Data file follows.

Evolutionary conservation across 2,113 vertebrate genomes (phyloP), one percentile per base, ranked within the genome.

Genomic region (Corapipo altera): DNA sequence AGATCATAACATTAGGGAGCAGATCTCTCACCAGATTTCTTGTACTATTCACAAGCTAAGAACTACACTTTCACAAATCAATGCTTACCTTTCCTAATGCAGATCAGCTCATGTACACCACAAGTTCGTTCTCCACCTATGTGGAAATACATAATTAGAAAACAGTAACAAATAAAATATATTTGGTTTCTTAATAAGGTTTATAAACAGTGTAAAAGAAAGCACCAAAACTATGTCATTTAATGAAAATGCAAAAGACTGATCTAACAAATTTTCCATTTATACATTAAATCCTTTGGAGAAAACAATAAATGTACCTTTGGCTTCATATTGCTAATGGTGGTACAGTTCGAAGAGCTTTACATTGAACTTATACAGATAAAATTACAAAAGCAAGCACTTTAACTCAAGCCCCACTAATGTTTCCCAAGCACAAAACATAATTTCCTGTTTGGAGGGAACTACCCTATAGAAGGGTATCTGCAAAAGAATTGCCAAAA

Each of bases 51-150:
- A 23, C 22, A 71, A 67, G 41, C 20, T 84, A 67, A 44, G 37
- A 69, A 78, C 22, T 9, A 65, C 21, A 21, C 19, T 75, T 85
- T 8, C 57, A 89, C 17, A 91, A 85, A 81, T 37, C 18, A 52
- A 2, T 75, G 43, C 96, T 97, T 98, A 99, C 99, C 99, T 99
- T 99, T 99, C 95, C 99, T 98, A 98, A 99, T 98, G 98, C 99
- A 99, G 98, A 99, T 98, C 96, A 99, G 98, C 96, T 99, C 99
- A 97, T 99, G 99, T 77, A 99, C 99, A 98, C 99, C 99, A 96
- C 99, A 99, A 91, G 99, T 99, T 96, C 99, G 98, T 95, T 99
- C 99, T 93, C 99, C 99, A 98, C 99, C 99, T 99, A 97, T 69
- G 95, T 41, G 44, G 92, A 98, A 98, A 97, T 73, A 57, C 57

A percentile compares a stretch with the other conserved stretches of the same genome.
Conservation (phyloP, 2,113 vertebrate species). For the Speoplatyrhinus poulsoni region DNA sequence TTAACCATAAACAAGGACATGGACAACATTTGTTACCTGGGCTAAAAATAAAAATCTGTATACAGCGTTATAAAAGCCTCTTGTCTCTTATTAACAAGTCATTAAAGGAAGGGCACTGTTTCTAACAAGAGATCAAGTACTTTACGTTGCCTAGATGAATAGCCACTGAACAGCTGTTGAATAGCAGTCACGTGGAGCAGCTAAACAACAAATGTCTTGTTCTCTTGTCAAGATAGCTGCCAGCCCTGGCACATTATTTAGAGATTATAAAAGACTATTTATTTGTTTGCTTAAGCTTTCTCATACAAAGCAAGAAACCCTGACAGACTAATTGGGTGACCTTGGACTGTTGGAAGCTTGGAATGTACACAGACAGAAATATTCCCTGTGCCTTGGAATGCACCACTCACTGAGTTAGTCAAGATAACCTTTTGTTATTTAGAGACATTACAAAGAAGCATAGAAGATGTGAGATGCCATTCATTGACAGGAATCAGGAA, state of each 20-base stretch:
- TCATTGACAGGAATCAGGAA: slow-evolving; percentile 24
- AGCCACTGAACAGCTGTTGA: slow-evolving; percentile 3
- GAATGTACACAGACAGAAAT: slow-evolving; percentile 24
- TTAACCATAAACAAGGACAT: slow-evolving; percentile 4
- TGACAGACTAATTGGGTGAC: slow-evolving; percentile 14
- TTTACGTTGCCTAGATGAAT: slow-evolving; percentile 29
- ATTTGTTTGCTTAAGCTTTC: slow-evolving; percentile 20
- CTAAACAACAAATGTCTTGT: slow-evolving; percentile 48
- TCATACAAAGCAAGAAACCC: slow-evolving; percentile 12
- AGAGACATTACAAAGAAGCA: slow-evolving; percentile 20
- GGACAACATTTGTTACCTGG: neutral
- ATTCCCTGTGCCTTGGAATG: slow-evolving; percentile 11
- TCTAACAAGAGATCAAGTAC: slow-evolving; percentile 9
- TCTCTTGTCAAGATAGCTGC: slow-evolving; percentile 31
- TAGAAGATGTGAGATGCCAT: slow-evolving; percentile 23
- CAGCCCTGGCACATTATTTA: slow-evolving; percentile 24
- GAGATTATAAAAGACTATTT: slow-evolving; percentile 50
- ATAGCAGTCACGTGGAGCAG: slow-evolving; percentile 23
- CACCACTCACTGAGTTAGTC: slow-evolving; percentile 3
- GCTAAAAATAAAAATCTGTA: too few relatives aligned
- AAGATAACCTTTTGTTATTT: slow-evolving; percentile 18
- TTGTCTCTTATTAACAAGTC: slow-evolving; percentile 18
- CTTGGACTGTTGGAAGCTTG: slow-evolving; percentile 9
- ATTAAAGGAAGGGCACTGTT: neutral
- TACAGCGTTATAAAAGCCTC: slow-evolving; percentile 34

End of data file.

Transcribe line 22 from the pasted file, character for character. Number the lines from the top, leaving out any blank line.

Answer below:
- ATTTGTTTGCTTAAGCTTTC: slow-evolving; percentile 20